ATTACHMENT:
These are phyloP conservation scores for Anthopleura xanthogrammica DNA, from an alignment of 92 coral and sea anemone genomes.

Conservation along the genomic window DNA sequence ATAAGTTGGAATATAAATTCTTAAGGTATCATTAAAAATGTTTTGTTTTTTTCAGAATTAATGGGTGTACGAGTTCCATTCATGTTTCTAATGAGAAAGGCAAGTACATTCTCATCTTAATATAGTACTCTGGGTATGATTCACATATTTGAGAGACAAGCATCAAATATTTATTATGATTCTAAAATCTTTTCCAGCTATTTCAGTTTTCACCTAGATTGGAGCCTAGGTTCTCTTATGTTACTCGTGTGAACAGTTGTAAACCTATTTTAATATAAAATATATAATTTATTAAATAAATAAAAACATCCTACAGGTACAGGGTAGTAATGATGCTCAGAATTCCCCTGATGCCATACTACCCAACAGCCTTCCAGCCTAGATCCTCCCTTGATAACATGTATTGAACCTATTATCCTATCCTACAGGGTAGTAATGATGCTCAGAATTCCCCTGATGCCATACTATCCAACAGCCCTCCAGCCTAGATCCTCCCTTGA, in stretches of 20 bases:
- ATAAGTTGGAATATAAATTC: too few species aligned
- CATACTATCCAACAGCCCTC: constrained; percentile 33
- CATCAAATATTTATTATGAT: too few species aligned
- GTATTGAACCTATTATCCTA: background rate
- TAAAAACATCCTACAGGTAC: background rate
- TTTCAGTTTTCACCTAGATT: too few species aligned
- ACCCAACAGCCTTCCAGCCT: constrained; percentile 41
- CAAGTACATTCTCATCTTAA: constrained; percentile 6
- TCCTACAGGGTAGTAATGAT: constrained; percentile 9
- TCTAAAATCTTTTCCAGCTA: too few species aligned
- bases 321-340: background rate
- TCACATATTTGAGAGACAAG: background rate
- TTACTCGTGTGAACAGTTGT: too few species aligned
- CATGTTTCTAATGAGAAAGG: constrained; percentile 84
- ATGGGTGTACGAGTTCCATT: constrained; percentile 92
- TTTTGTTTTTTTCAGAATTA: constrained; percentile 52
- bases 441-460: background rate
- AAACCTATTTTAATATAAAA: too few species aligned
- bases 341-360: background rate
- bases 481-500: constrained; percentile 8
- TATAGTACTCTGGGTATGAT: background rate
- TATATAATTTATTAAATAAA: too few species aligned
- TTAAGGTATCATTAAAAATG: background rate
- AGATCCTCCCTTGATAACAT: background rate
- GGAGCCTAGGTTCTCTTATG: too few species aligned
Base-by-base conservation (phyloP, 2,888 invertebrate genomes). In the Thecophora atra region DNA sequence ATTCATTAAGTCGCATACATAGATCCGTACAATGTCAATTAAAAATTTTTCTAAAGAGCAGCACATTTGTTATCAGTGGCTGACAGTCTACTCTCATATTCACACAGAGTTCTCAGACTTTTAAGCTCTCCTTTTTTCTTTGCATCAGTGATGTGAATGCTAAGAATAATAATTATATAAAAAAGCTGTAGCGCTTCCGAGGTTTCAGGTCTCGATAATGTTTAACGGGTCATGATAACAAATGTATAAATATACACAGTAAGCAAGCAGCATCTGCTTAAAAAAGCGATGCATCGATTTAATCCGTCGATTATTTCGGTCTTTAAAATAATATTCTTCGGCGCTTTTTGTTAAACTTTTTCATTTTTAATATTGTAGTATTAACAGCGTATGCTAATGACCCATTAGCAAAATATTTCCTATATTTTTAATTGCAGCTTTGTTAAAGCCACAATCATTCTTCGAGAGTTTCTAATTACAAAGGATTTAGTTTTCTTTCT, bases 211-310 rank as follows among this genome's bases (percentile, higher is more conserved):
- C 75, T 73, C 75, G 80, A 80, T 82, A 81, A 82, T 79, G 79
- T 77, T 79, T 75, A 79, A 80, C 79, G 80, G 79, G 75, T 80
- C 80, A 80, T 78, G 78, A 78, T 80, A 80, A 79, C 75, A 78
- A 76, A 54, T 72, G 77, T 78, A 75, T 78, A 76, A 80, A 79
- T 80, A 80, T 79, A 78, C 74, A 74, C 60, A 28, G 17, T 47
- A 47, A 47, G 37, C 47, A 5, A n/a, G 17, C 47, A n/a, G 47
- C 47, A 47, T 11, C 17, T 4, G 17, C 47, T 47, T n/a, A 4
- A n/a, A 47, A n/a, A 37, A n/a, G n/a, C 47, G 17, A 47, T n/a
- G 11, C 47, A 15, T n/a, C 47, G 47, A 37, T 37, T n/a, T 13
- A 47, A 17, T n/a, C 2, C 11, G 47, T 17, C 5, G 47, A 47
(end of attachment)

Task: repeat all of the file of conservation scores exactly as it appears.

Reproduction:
These are phyloP conservation scores for Anthopleura xanthogrammica DNA, from an alignment of 92 coral and sea anemone genomes.

Conservation along the genomic window DNA sequence ATAAGTTGGAATATAAATTCTTAAGGTATCATTAAAAATGTTTTGTTTTTTTCAGAATTAATGGGTGTACGAGTTCCATTCATGTTTCTAATGAGAAAGGCAAGTACATTCTCATCTTAATATAGTACTCTGGGTATGATTCACATATTTGAGAGACAAGCATCAAATATTTATTATGATTCTAAAATCTTTTCCAGCTATTTCAGTTTTCACCTAGATTGGAGCCTAGGTTCTCTTATGTTACTCGTGTGAACAGTTGTAAACCTATTTTAATATAAAATATATAATTTATTAAATAAATAAAAACATCCTACAGGTACAGGGTAGTAATGATGCTCAGAATTCCCCTGATGCCATACTACCCAACAGCCTTCCAGCCTAGATCCTCCCTTGATAACATGTATTGAACCTATTATCCTATCCTACAGGGTAGTAATGATGCTCAGAATTCCCCTGATGCCATACTATCCAACAGCCCTCCAGCCTAGATCCTCCCTTGA, in stretches of 20 bases:
- ATAAGTTGGAATATAAATTC: too few species aligned
- CATACTATCCAACAGCCCTC: constrained; percentile 33
- CATCAAATATTTATTATGAT: too few species aligned
- GTATTGAACCTATTATCCTA: background rate
- TAAAAACATCCTACAGGTAC: background rate
- TTTCAGTTTTCACCTAGATT: too few species aligned
- ACCCAACAGCCTTCCAGCCT: constrained; percentile 41
- CAAGTACATTCTCATCTTAA: constrained; percentile 6
- TCCTACAGGGTAGTAATGAT: constrained; percentile 9
- TCTAAAATCTTTTCCAGCTA: too few species aligned
- bases 321-340: background rate
- TCACATATTTGAGAGACAAG: background rate
- TTACTCGTGTGAACAGTTGT: too few species aligned
- CATGTTTCTAATGAGAAAGG: constrained; percentile 84
- ATGGGTGTACGAGTTCCATT: constrained; percentile 92
- TTTTGTTTTTTTCAGAATTA: constrained; percentile 52
- bases 441-460: background rate
- AAACCTATTTTAATATAAAA: too few species aligned
- bases 341-360: background rate
- bases 481-500: constrained; percentile 8
- TATAGTACTCTGGGTATGAT: background rate
- TATATAATTTATTAAATAAA: too few species aligned
- TTAAGGTATCATTAAAAATG: background rate
- AGATCCTCCCTTGATAACAT: background rate
- GGAGCCTAGGTTCTCTTATG: too few species aligned
Base-by-base conservation (phyloP, 2,888 invertebrate genomes). In the Thecophora atra region DNA sequence ATTCATTAAGTCGCATACATAGATCCGTACAATGTCAATTAAAAATTTTTCTAAAGAGCAGCACATTTGTTATCAGTGGCTGACAGTCTACTCTCATATTCACACAGAGTTCTCAGACTTTTAAGCTCTCCTTTTTTCTTTGCATCAGTGATGTGAATGCTAAGAATAATAATTATATAAAAAAGCTGTAGCGCTTCCGAGGTTTCAGGTCTCGATAATGTTTAACGGGTCATGATAACAAATGTATAAATATACACAGTAAGCAAGCAGCATCTGCTTAAAAAAGCGATGCATCGATTTAATCCGTCGATTATTTCGGTCTTTAAAATAATATTCTTCGGCGCTTTTTGTTAAACTTTTTCATTTTTAATATTGTAGTATTAACAGCGTATGCTAATGACCCATTAGCAAAATATTTCCTATATTTTTAATTGCAGCTTTGTTAAAGCCACAATCATTCTTCGAGAGTTTCTAATTACAAAGGATTTAGTTTTCTTTCT, bases 211-310 rank as follows among this genome's bases (percentile, higher is more conserved):
- C 75, T 73, C 75, G 80, A 80, T 82, A 81, A 82, T 79, G 79
- T 77, T 79, T 75, A 79, A 80, C 79, G 80, G 79, G 75, T 80
- C 80, A 80, T 78, G 78, A 78, T 80, A 80, A 79, C 75, A 78
- A 76, A 54, T 72, G 77, T 78, A 75, T 78, A 76, A 80, A 79
- T 80, A 80, T 79, A 78, C 74, A 74, C 60, A 28, G 17, T 47
- A 47, A 47, G 37, C 47, A 5, A n/a, G 17, C 47, A n/a, G 47
- C 47, A 47, T 11, C 17, T 4, G 17, C 47, T 47, T n/a, A 4
- A n/a, A 47, A n/a, A 37, A n/a, G n/a, C 47, G 17, A 47, T n/a
- G 11, C 47, A 15, T n/a, C 47, G 47, A 37, T 37, T n/a, T 13
- A 47, A 17, T n/a, C 2, C 11, G 47, T 17, C 5, G 47, A 47